Home November 2013 Seeking Synergy

Seeking Synergy

What exactly is a Millennial?  A Millennial is a person in Gen Y, born between 1982 and 2000.  Millennials, like me, are replacing the baby boomer generation in both jobs and leadership positions.  This trend is not just locally in Orange County, but nationally.  Millennials are drastically different from previous generations and challenge the way that the Jewish community operates with prior community norms.  Lexy Gross, a reporter from USA TODAY, says this difference between Millennials and prior generations comes from being, “tapped into different workplace and [different] social abilities than any generation before them.”  Social media is just one major component that separates us from previous generations.
According to stereotypes of Millennials, we are more concerned with technology than we are with one another.  This is not true; technology allows Millennials to expand a job search, aids in same-faith dating and helps with current events.  Millennials are consumed with our own projects.  These projects are usually ones that better our lives and communities.  According to the Millennial Impact Report, most people in this demographic want to give back to their community in some way.
Why is it important to understand Millennials and our behaviors?  The Jewish community’s established structure is based on membership and dues at annual costs.  The old “pay to play” model is less appealing for many.  The Millennial Impact Report provides clarity on how Millennials like to give for both membership and philanthropically.  The report states that “52% of respondents said they’d be interested in monthly giving.”  When organizations present a small portion, as differentiated from a lump sum, it makes the giving tangible.  Membership is costly; Millennials are in no rush to join an organization or a congregation without experiencing its value first.
Combined with the “pay to play” model, Millennials are typically interested in organizations that are specialized.  They are willing to pay more if they understand what they offer and enjoy it.  It is not that Jewish organizations have nothing to offer, they do!  However, the benefits of joining some organizations are less apparent to the typical Millennial who is unfamiliar with the organization’s services and opportunities.  How can this be remedied?  Organizations can contact Jewish interest groups that target this NextGen demographic.  Vibrant websites, apps for phones and social media are other ways to connect with Millennials and advertise events and services.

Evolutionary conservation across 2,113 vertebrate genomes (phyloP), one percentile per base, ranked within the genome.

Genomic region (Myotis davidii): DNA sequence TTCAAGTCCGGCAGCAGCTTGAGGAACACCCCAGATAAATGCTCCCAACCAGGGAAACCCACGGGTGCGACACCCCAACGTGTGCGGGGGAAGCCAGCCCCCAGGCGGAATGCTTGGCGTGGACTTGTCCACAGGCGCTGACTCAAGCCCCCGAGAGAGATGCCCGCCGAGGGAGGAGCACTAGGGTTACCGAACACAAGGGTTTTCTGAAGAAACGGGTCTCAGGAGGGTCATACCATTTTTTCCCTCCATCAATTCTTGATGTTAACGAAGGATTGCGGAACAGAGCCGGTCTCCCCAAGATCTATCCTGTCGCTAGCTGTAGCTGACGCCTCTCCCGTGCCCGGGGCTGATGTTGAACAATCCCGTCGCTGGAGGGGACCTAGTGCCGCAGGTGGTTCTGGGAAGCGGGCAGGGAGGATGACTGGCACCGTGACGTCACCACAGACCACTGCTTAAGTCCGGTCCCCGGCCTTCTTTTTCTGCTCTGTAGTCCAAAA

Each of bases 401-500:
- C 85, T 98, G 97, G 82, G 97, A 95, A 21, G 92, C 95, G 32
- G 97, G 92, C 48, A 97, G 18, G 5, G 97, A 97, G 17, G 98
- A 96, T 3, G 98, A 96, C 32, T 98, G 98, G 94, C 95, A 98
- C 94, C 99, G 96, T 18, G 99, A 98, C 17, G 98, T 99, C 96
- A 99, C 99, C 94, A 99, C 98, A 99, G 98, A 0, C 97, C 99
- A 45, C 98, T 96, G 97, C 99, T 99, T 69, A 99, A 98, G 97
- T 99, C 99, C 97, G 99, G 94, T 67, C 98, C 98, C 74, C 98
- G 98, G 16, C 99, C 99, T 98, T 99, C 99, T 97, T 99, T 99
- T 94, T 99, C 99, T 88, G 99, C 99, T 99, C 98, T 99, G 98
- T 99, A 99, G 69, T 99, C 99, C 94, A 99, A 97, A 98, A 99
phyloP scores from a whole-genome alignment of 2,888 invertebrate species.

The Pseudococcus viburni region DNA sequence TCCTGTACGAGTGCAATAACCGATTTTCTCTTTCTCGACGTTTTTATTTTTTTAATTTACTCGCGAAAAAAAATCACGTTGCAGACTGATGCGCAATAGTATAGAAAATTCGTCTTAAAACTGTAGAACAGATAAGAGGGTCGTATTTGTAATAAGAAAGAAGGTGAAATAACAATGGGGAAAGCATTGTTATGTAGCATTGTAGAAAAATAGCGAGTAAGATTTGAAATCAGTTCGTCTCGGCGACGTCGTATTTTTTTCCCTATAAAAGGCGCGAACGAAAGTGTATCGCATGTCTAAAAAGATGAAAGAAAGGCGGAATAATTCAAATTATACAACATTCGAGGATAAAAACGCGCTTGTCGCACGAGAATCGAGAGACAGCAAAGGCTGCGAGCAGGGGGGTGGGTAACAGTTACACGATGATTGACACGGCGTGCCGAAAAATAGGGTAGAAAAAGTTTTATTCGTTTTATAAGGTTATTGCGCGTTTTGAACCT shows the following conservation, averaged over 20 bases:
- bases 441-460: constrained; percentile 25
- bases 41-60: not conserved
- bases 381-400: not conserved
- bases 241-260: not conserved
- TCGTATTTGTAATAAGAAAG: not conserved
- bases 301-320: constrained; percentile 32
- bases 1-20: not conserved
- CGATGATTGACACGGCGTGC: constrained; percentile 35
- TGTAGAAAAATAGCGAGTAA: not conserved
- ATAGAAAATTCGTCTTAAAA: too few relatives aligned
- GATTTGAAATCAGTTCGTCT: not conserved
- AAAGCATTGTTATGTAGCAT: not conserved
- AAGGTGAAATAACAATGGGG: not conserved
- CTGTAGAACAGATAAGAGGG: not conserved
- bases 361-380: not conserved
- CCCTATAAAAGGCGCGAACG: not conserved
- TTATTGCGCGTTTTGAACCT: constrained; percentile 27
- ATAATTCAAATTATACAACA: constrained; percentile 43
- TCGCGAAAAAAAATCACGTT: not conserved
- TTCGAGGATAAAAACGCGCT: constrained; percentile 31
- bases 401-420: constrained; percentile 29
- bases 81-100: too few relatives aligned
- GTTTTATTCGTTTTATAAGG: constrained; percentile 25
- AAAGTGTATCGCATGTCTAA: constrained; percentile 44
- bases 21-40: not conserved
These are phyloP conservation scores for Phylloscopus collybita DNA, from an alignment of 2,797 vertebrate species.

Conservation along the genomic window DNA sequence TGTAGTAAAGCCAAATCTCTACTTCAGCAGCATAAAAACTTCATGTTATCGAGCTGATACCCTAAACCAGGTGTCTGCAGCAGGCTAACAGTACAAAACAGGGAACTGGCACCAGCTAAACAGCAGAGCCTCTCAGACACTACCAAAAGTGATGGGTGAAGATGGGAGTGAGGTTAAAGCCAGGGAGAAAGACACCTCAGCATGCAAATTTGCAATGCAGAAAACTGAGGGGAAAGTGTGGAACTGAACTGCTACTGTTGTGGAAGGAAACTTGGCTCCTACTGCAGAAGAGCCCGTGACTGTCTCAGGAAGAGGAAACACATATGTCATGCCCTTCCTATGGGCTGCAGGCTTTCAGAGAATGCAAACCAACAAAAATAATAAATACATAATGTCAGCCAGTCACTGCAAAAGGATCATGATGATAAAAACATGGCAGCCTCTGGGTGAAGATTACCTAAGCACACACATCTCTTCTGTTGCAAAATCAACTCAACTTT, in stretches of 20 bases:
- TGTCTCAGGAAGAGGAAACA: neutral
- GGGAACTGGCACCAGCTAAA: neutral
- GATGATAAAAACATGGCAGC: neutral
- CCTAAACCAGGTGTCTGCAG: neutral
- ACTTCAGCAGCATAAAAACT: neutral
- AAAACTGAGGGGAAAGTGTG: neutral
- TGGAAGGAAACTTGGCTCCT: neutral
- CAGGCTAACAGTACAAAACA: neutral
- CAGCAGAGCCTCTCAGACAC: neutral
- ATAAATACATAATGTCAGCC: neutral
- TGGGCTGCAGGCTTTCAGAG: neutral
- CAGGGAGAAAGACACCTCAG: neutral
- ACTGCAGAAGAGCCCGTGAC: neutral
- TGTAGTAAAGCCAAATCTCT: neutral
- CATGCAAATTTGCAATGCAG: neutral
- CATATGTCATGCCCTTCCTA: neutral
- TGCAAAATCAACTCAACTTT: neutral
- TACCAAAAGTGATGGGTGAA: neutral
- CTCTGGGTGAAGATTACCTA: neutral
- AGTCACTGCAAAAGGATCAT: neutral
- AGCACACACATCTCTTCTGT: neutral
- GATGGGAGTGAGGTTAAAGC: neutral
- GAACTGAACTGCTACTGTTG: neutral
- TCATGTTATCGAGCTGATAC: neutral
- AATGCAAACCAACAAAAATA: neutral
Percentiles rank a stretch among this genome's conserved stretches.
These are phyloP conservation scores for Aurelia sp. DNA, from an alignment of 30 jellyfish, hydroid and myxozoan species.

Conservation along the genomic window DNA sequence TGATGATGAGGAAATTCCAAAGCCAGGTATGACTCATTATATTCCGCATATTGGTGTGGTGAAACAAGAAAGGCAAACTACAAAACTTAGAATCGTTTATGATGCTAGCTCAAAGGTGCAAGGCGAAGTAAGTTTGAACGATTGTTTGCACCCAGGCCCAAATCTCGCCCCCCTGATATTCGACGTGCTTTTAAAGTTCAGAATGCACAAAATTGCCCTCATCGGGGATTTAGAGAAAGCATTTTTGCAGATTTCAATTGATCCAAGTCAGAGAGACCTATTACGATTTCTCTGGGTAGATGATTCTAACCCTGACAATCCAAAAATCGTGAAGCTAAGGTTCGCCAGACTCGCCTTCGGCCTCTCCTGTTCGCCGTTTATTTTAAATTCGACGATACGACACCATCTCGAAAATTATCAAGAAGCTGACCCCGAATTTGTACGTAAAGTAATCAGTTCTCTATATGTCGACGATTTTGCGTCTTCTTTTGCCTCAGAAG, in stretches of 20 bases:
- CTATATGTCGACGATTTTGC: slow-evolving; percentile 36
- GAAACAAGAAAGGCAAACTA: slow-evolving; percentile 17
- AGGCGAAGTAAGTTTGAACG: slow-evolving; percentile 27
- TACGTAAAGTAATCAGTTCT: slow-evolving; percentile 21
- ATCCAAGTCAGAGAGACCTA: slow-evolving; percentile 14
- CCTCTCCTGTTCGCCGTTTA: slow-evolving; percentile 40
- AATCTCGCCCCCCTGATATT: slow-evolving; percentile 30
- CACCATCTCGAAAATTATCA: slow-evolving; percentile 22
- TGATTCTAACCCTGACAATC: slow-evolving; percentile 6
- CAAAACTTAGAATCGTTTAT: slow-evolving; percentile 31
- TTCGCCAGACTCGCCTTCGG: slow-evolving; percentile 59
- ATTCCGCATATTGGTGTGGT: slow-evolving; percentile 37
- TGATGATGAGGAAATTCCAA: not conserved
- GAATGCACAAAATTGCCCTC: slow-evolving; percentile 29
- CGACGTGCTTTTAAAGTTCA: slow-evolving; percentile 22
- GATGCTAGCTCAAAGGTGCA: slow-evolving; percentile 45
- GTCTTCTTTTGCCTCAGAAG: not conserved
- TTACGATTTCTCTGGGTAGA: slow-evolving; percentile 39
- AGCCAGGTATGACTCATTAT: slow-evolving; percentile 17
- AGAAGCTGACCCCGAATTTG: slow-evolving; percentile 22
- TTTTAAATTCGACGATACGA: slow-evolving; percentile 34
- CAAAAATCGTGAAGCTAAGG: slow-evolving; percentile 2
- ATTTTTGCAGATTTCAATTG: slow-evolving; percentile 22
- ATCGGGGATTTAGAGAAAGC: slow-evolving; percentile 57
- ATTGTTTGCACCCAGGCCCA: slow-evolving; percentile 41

We like to be engaged in religious activities as well as social-secular activities.  Millennials appreciate variety.  However, if the event is priced outside of a normal evening’s spending limit, Millennials are hard to attract.  Good variety for Millennials is, but is not limited to: business networking events, leadership training and large parties.  Millennials value a community and would like to take part in events that enrich their Jewish lifestyle.
Jewish giving is a challenge for this demographic.  Jewish causes are funded almost exclusively by Jewish people.  The Jewish Home for the Aging, synagogues, Jewish educational venues, Jewish nonprofits and many more organizations that perpetuate and ensure Jewish life have to work that much harder as the need for their services continues to grow and the pool of Jewish donors continues to shrink.  Millennials do donate their money to important and compelling causes such as cancer research, animal rights groups and environmental issues.  We want to be able to follow our money, rather than seeing it fall into a large aggregate sum, and we like to know we are directly supporting a cause of our choice.  Jewish agencies can easily tap into a Millennial’s love for grassroots organizations and direct giving if they specifically show where the donation is going.
Millennials are the next OC community lay leaders.  Understanding the change in model and empowering this specific demographic will only enrich OC’s community, one generation at a time.

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